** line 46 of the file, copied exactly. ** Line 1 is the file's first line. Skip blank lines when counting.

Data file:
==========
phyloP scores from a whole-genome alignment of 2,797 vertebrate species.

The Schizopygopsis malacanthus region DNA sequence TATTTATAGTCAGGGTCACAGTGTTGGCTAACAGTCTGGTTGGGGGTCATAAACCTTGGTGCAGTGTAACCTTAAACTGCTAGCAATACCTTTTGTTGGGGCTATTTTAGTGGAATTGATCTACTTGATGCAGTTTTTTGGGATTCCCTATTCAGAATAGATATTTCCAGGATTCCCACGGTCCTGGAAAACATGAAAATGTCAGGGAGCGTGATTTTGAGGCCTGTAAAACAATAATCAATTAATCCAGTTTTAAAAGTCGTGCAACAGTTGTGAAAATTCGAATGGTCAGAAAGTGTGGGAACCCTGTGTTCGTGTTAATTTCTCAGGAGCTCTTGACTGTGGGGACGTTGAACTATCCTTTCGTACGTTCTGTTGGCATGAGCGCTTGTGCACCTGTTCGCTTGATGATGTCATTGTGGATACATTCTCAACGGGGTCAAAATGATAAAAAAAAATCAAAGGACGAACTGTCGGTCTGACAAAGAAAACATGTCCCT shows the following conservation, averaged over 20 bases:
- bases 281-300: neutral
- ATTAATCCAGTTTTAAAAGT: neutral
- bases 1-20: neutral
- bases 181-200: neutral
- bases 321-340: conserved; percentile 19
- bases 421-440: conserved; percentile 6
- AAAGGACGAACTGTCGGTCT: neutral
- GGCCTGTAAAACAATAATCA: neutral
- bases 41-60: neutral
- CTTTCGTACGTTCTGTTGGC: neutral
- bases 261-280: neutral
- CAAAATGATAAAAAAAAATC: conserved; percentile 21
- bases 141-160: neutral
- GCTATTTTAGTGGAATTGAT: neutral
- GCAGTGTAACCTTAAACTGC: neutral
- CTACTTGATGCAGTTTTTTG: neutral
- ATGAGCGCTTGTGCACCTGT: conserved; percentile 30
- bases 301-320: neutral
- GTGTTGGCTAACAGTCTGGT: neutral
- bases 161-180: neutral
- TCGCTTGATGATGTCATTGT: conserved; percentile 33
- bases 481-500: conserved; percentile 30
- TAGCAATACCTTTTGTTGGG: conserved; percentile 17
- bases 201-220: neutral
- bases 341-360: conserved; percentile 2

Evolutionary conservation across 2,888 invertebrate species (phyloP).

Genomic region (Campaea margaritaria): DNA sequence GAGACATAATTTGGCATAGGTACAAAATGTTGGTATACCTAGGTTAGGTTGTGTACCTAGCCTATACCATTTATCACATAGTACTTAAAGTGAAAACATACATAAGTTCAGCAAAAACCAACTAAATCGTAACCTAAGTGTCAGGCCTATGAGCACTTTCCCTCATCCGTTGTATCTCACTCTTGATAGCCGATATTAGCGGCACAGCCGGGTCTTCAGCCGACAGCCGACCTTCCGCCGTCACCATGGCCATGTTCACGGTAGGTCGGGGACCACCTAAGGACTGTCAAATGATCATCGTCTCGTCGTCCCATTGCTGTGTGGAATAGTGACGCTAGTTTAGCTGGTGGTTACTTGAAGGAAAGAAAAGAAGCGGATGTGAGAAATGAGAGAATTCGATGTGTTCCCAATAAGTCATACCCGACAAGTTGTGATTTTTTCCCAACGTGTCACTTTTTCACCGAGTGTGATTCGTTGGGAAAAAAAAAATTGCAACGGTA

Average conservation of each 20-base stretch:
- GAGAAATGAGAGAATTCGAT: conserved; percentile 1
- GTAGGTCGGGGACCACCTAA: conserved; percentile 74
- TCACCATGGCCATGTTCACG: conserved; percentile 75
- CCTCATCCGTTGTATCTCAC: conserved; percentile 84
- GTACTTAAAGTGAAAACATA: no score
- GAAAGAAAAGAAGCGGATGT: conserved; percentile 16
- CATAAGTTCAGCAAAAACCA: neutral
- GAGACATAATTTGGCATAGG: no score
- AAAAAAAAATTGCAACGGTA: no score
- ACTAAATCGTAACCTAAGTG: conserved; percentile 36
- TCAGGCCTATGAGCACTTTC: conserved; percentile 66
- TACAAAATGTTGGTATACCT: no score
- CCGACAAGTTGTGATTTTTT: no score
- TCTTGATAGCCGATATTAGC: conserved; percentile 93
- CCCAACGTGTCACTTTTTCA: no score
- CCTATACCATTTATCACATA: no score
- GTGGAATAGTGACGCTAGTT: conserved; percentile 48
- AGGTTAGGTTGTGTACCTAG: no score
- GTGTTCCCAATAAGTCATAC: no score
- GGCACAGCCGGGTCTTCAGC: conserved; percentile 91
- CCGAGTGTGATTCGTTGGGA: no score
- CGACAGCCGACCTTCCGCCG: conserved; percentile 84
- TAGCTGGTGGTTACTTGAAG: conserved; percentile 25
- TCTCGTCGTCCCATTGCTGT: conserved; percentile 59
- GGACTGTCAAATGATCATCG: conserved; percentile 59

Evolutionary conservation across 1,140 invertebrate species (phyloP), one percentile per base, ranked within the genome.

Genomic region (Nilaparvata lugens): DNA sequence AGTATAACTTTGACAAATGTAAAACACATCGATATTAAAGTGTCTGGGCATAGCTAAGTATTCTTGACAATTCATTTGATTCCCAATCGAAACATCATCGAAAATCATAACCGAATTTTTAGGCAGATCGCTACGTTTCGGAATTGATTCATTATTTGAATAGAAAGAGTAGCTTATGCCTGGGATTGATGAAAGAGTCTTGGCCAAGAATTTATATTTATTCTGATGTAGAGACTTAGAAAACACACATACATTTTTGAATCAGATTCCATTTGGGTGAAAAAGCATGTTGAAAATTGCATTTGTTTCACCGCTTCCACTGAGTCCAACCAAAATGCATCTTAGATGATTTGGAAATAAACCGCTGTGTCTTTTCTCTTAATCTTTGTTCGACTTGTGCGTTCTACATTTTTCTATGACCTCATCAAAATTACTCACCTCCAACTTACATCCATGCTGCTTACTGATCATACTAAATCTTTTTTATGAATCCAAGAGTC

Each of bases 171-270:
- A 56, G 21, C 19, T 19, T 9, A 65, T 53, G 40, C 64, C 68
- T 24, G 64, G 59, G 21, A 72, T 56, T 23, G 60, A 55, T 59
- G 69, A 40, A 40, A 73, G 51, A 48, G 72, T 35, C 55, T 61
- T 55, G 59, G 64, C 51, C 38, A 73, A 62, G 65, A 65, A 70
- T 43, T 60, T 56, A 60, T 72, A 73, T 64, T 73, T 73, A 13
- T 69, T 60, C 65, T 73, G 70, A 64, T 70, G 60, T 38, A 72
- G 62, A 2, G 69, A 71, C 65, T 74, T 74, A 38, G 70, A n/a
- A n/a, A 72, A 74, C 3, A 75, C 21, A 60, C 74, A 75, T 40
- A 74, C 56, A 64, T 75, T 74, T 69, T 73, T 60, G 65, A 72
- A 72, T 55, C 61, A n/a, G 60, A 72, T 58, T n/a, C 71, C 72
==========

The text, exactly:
- CCTATACCATTTATCACATA: no score